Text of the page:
By Kathrin Hille in Beijing and Chris Nuttall in San Francisco
If Apple needed an illustration of its popularity in the world’s biggest smartphone market by volume, it was given one this month in Beijing.
The US group suspended sales of all iPhone models through its retail stores in China after the launch of its latest model – the 4S – at its flagship Sanlitun store in Beijing triggered a riot among black marketeers.
Such hysteria is an extreme example of the attraction of a device that drove Apple to its best quarter in its 35-year history, far outstripping analysts’ expectations. It further surprised investors with its optimism for 2012, suggesting its phenomenal growth was set to continue.
It cast aside its usual caution and forecast revenues and profits for the current quarter – $32.5bn and $8.50 per share – that for once bettered Wall Street’s predictions. Some of that optimism comes from the success it has had tapping new markets, including China.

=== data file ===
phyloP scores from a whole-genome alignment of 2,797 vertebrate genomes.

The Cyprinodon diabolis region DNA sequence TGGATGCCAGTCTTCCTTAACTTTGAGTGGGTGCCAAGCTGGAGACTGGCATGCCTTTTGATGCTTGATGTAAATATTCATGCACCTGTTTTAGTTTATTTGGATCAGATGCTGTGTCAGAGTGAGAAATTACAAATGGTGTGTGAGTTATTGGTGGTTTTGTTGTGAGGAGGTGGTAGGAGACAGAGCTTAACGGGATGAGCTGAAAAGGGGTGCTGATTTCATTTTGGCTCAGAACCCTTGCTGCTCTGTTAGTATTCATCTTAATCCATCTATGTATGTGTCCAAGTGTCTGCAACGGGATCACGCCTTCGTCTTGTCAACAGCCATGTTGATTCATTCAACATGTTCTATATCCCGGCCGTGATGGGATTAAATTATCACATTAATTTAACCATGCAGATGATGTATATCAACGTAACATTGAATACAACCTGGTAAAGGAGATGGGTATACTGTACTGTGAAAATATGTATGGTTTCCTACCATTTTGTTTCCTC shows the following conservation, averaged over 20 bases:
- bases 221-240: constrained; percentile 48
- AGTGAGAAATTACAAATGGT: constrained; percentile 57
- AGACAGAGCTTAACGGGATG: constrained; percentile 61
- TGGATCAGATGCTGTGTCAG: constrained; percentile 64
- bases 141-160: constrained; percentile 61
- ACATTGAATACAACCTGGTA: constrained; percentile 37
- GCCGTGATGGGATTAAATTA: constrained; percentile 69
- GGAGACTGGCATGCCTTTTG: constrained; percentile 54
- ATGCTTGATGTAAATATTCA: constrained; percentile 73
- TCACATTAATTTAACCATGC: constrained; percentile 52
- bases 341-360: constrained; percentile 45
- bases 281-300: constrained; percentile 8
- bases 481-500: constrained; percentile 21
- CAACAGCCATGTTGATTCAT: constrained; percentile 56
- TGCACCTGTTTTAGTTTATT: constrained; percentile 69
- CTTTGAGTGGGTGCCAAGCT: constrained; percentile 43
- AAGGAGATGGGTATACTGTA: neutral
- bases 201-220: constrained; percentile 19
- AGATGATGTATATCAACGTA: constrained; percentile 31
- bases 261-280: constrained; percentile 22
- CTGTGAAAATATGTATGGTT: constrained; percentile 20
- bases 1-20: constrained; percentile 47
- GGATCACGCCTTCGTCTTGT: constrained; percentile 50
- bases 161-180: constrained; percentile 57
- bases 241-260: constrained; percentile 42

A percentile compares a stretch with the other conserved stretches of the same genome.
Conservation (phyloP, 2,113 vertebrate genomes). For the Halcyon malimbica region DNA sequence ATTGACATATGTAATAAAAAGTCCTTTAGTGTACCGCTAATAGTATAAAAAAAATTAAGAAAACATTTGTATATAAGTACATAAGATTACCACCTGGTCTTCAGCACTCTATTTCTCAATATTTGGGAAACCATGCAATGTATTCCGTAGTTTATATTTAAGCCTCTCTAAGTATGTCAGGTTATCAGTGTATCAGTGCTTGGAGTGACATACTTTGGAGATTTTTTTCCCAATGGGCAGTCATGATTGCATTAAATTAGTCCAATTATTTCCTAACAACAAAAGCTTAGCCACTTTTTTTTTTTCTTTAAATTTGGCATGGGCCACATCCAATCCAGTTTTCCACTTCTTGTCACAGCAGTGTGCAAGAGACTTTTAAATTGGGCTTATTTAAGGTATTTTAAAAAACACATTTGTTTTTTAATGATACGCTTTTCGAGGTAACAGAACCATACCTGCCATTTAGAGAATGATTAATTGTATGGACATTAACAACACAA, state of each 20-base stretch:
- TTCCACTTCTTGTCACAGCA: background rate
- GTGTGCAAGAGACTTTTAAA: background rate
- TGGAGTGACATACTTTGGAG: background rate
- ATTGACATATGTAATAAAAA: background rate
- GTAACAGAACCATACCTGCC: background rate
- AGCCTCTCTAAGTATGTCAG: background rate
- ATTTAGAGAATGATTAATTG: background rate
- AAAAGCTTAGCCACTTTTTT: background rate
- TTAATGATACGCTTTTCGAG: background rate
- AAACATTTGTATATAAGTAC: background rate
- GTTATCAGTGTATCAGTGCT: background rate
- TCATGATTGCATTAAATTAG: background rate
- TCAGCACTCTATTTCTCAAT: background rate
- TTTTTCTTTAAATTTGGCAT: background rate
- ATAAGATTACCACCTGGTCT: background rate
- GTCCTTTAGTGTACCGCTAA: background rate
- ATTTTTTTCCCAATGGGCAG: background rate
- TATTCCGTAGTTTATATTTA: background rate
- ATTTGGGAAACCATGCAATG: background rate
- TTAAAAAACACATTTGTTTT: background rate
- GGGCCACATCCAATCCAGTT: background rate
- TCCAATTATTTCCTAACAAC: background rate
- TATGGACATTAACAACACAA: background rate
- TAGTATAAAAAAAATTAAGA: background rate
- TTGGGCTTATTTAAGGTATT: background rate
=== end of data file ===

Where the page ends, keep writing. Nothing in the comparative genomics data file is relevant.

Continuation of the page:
The iPhone 4S is now in 90 countries, its fastest rollout ever – and the company now earns 58 per cent of its revenues outside the US. This means the rest of the world will come more into play and could lead growth this year.
Tim Cook, Apple chief executive, on Tuesday picked out China as having the most potential for growth. He told an analyst conference call that Apple was making some progress in Brazil, Russia and India, but China, among the Bric countries, was on a different level, with demand “staggering” and “off the charts”.
Read more at Financial Times